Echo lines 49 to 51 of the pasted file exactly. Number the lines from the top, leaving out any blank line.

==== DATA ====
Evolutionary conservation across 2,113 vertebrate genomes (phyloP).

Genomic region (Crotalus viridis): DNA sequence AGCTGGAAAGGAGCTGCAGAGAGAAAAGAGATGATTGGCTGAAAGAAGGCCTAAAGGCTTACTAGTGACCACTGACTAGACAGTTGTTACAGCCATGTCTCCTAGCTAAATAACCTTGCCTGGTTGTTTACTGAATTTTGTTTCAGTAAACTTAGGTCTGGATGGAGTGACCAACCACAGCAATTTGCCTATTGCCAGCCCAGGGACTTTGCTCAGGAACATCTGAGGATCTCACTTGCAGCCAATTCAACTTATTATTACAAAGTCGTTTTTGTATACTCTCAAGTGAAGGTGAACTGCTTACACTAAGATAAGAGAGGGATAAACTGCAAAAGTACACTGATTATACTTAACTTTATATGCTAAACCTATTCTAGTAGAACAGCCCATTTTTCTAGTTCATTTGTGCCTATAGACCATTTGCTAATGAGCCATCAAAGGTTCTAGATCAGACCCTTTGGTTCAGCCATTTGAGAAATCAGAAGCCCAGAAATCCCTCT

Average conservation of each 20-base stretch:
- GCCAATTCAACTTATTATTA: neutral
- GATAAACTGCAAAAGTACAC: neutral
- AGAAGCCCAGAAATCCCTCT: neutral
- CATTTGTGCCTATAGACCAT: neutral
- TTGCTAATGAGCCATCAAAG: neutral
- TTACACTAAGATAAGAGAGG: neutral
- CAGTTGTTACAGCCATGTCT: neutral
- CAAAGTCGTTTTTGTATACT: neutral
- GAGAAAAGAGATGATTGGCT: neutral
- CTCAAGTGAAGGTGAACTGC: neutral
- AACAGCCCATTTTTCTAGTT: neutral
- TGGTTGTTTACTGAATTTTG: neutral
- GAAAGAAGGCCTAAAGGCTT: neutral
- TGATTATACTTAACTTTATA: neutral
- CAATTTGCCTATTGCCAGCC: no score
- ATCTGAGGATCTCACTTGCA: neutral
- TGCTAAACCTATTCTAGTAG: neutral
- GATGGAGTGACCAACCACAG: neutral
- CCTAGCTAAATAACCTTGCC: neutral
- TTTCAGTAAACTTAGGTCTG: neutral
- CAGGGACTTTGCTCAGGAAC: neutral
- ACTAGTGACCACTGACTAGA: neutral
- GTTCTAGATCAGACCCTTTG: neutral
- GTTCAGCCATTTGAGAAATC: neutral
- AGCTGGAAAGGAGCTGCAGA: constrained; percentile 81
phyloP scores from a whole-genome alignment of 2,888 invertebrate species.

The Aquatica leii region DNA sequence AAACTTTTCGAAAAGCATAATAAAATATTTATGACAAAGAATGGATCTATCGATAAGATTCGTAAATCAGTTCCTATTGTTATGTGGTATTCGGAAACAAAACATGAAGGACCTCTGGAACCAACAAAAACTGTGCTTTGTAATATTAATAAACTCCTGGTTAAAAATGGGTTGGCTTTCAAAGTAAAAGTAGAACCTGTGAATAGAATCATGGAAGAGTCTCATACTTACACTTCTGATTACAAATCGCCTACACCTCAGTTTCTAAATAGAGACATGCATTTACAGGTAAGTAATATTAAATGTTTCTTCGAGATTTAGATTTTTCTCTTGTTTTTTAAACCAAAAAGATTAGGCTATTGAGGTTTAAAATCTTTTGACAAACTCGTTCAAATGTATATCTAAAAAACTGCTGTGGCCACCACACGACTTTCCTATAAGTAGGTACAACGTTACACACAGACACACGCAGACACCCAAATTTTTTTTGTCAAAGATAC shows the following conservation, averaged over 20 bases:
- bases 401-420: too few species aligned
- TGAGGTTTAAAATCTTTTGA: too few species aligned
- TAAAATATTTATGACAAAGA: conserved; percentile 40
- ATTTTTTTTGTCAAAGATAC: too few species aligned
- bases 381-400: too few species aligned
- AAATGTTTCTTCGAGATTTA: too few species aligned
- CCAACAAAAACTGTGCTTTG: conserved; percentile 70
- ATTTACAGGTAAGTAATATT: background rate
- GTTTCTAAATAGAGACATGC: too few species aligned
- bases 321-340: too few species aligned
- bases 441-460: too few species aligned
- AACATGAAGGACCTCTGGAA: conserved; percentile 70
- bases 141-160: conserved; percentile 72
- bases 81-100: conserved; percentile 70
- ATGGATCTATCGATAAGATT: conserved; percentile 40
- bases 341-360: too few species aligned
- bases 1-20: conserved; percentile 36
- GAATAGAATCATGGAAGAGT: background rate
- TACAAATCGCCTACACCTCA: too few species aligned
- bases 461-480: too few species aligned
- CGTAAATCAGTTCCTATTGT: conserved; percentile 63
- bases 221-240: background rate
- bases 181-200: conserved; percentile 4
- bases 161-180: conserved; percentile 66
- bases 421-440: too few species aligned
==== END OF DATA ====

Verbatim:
- TACAAATCGCCTACACCTCA: too few species aligned
- bases 461-480: too few species aligned
- CGTAAATCAGTTCCTATTGT: conserved; percentile 63